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Nanoparticles for cancer therapy and diagnosis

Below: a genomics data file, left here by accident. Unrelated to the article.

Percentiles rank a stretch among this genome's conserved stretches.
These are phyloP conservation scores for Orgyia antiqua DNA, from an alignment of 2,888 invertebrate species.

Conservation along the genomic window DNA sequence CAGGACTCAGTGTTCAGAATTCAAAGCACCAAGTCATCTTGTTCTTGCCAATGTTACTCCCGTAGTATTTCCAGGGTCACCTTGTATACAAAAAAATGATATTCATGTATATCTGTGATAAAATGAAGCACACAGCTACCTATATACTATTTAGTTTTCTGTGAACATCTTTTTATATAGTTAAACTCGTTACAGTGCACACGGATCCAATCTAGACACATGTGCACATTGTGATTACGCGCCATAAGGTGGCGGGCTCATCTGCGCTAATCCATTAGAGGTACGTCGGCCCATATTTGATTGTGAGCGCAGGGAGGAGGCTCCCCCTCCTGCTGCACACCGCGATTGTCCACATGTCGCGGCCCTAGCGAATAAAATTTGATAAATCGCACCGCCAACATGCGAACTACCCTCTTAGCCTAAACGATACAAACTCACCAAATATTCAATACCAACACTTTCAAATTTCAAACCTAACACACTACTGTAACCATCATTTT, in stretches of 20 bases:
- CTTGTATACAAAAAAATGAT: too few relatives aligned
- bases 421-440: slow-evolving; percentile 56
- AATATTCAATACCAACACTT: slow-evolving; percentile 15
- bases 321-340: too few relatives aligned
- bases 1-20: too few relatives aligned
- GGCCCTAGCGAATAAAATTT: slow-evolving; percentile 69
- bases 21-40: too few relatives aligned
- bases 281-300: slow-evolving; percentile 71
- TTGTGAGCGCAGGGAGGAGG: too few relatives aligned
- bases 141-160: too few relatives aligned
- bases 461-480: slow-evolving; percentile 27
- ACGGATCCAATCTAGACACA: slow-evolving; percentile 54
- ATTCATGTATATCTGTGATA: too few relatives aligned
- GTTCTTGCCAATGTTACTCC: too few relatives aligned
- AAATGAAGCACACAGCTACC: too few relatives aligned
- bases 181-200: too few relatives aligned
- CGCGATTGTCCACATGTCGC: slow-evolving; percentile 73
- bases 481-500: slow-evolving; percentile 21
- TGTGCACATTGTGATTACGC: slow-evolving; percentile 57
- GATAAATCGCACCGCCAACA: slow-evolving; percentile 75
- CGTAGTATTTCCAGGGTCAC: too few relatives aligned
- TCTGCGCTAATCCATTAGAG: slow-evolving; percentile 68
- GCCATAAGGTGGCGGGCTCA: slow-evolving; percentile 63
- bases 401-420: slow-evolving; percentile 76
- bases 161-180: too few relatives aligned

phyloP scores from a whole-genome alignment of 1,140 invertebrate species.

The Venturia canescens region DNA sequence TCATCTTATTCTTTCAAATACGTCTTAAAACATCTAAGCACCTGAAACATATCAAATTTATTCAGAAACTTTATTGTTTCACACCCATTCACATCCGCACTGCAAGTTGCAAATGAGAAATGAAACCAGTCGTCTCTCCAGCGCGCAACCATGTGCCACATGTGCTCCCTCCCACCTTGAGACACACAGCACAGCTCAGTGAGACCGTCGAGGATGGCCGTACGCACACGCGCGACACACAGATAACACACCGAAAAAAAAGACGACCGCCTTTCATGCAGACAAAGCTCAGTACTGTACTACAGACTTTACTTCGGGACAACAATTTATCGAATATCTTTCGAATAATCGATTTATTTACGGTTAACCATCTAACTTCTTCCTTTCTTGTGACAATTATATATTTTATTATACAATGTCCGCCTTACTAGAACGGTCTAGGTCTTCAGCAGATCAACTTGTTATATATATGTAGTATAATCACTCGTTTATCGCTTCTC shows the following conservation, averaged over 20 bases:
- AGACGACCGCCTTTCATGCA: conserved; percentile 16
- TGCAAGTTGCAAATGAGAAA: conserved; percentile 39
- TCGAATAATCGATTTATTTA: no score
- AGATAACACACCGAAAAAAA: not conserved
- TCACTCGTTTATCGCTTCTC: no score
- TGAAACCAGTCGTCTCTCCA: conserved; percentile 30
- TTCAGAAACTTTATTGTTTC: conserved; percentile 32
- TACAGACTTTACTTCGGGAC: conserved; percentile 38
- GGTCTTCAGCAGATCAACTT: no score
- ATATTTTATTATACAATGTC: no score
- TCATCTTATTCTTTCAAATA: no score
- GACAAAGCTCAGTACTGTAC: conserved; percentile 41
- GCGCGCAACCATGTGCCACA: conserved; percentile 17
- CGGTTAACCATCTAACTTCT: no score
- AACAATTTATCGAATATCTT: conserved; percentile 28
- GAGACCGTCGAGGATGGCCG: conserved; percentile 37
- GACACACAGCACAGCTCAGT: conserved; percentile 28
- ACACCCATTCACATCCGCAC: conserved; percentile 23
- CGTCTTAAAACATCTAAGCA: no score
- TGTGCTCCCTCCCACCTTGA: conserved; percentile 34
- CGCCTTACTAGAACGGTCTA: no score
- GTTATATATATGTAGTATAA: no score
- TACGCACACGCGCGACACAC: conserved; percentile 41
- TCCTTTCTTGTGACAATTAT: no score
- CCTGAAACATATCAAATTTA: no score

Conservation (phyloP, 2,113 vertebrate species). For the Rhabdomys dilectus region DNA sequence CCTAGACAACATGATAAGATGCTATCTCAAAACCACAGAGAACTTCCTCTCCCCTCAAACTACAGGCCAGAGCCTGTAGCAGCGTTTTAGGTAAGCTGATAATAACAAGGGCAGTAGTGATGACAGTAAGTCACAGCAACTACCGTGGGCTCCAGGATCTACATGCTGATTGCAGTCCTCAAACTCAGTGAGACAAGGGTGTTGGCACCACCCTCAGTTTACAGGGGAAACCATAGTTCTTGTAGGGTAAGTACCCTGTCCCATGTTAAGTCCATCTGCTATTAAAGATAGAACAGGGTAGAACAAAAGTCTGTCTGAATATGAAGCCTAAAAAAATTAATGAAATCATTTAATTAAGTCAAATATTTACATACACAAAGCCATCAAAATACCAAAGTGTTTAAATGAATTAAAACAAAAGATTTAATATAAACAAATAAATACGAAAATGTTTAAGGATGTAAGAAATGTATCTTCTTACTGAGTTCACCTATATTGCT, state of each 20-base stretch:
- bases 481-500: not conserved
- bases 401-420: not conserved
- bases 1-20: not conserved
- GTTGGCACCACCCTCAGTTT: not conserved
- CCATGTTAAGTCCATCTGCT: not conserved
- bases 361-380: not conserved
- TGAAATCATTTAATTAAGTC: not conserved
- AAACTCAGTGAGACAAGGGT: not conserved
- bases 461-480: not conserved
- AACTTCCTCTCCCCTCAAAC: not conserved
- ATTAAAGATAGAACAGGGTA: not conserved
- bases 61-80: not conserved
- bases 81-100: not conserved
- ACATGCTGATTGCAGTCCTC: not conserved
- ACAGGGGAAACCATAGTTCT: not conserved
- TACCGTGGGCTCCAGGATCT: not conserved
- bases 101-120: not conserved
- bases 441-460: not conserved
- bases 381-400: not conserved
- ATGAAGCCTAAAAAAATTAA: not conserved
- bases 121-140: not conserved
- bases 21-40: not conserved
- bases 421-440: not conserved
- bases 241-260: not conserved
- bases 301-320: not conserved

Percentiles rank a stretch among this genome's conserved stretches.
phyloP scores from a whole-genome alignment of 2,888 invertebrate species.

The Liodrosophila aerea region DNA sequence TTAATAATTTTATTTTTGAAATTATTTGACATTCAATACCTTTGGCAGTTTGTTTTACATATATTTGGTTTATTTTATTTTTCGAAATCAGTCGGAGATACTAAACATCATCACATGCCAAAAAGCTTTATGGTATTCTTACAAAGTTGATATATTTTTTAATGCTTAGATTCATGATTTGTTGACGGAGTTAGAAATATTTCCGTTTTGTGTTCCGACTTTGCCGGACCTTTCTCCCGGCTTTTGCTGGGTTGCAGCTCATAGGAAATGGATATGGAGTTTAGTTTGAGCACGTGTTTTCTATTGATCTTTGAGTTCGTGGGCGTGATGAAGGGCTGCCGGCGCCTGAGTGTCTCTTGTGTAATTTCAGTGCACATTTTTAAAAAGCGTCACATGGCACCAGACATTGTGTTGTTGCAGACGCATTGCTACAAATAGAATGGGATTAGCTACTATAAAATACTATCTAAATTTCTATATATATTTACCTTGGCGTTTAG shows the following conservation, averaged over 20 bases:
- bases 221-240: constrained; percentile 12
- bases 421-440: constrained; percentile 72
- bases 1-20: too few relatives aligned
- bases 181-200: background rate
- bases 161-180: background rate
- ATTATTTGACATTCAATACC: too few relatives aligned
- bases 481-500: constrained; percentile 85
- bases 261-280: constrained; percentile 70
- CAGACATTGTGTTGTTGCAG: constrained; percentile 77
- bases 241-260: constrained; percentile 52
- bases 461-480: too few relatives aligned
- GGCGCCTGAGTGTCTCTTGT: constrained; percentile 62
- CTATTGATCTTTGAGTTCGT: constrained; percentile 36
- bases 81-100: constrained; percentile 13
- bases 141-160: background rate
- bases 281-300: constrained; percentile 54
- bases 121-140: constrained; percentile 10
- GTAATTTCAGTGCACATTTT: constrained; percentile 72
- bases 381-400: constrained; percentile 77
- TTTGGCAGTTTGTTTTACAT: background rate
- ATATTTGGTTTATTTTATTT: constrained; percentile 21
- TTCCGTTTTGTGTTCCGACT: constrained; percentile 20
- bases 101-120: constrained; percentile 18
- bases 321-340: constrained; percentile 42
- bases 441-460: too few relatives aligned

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This paper reviews nanoparticles designed and prepared for cancer therapy and diagnosis, including inorganic nanoparticles, liposomes, lipid nanoparticles and polymeric nanoparticles. The nanoparticles are classified into (i) magnetite nanoparticles, (ii) other types of inorganic material-based nanoparticles that are generally used for imaging and hyperthermia treatment, and (iii) organic material-based nanoparticles for drug delivery, gene therapy and other applications. Their structures are analyzed, and the details of the components and the modes of bonding of the core, shell and surface are compared. In the final section, lipid nanoemulsion and chitosan nanoparticles developed by the authors for gadolinium neutron capture therapy of cancer are introduced; the design and preparation of these particles for the accumulation of active agents in tumors have been demonstrated. In all cases, nanoparticle targeting in the body is the most critical requirement for achieving excellent outcomes. This is common to chemotherapy, gene therapy, molecular imaging, etc. From a pharmaceutical viewpoint, it is emphasized that the macro biodistribution of active agents in the whole body has to be optimized and controlled; this is necessary in order to assure the clinical efficiency and safety of these agents before utilizing specific functions of biomolecules that have been discovered through molecular cell biology.


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